Day Hagan Research Update




One measure of valuation shows the S&P 500 pricing in 3.5 percent earnings growth for the next 5 years.


Regan Teague


September 21, 2016


The Price-to-Earnings ratio (P/E) is one of the most popular metrics used when determining the value of a stock because of its ease to calculate and interpret.  While we find the P/E ratio to be a somewhat useful valuation tool, we view intrinsic value calculations to be more worthwhile, albeit more complex to compute.  At Day Hagan, we like to use intrinsic value calculations as a way to determine what the market is currently expecting for a stock or sector.  In the table below you can see what we deem to be the current earnings growth projections for the next 5 years for the S&P 500 along with each of the sectors within it.  We tend to find the sectors with the lowest expectations on a relative and absolute basis to be the most attractive from a valuation standpoint, because they have a low bar to overcome in order to meet the market’s expectations.

As you can see, for example, we calculate that the market is now pricing in 3.50 percent earnings growth for the S&P 500 for the next 5 years.  While this is an inexact calculation, the goal is to get an idea of what is priced in, and what would have to occur for the market to do better or worse than currently expected.  You will also note that for the past 5 years, S&P 500 earnings growth has averaged 4.11 percent, so the expectations for the next 5 years are below what has actually occurred over the past 5 years.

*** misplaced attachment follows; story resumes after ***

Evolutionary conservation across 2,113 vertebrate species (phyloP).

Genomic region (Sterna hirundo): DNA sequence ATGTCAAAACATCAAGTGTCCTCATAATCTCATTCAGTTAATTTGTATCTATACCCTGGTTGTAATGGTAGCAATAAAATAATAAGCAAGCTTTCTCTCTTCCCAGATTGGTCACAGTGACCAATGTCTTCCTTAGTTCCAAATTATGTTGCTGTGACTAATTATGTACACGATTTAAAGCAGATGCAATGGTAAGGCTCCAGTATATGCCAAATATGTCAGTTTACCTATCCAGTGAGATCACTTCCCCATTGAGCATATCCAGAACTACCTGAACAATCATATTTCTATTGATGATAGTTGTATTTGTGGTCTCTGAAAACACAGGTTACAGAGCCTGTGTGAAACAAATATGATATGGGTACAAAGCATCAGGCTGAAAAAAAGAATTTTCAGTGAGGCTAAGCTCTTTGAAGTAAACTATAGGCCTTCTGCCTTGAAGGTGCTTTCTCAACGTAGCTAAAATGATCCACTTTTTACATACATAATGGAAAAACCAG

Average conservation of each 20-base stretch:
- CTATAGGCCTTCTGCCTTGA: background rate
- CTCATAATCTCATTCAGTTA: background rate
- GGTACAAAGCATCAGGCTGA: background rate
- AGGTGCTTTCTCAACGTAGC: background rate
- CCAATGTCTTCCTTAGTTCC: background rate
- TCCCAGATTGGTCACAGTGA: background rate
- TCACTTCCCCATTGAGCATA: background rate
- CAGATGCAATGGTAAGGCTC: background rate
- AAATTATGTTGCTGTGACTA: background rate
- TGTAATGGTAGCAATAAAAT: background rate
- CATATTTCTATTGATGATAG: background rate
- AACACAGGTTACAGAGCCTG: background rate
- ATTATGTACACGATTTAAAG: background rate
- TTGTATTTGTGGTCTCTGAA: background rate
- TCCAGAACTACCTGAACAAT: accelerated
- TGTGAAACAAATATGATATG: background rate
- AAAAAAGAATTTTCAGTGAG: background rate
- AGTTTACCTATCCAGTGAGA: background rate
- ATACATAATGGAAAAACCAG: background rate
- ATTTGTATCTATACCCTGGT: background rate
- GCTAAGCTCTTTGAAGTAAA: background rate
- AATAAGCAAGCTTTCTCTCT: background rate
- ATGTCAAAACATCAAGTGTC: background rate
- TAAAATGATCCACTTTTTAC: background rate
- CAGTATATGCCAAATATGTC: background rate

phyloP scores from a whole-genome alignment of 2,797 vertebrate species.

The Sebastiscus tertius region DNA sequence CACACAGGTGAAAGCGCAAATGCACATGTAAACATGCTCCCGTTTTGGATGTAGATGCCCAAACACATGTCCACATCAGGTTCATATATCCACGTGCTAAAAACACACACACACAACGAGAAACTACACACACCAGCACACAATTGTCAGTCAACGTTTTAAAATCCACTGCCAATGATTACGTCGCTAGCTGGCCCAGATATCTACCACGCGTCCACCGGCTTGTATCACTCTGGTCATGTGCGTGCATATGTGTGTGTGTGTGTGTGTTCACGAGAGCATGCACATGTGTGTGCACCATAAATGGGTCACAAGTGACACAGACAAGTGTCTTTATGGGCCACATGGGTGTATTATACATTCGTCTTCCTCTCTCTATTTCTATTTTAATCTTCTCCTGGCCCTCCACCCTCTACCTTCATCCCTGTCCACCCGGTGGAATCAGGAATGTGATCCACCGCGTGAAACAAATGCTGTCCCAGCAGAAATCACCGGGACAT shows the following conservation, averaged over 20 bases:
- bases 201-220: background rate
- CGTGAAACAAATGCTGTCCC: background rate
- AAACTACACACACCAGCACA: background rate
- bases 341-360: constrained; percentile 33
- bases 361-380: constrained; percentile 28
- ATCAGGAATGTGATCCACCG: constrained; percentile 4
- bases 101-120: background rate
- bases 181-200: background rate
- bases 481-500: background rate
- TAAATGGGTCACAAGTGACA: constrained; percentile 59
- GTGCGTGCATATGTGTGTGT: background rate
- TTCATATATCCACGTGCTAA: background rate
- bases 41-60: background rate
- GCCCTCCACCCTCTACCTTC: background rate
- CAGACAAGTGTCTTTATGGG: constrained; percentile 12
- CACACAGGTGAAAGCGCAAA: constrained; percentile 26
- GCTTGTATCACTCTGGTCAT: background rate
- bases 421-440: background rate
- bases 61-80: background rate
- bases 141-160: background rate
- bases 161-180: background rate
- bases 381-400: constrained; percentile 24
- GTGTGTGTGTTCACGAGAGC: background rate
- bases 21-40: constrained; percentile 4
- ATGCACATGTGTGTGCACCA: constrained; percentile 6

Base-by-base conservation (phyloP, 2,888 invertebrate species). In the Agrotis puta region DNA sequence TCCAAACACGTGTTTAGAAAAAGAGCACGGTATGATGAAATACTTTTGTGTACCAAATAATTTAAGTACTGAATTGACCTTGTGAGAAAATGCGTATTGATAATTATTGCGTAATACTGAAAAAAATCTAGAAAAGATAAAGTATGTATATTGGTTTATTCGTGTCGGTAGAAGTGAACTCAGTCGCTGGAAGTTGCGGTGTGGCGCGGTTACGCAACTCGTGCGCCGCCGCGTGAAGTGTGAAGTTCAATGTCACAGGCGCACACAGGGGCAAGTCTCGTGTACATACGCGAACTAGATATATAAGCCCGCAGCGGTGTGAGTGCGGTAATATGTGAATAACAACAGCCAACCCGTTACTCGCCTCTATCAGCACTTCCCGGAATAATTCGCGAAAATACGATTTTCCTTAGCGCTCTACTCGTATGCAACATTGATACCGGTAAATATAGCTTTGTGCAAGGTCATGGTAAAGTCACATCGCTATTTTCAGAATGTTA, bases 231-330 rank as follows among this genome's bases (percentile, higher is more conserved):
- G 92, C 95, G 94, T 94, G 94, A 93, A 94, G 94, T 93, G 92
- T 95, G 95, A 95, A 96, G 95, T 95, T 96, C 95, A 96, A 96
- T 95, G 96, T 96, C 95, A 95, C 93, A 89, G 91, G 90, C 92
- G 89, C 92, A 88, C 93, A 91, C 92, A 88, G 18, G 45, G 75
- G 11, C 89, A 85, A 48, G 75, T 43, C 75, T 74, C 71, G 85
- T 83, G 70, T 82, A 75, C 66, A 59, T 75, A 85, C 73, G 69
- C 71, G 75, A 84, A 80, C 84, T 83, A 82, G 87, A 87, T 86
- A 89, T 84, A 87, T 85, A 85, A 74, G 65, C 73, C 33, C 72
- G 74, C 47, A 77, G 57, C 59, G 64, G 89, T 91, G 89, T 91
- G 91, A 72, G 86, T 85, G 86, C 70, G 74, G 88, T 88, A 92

From a low-expectations perspective, we view Financials, Telecom, Industrials and Consumer Discretionary sectors as being “under-appreciated”.  In other words, the perceptions of these sectors are very pessimistic, even when viewed relative to their past 5 years of actual earnings growth results.

From a high-expectations perspective, we view Materials and Utilities as sectors that have a lot of optimism around them.  In other words, they have high earnings growth expectations compared to the other sectors, as well as their own earnings growth’s from the past 5 years.

Materials and Utilities Index Chart

To be clear, this is only a general exercise for us to understand another facet of market expectations and valuation.  Our intrinsic value work currently indicates that the “opportunity set” of attractive sectors and individual stocks is limited.  Within our U.S. allocation in the Tactical Global ETF strategy, we hold overweight positions in the Financial, Information Technology, Consumer Discretionary and Industrial sectors through sector and style ETFs.  We remain neutral to mildly bullish in our overall view of the global equity markets.

Have a wonderful week,

Regan Teague
Day Hagan Asset Management
Day Hagan Investment Research

— Written 9.20.2016

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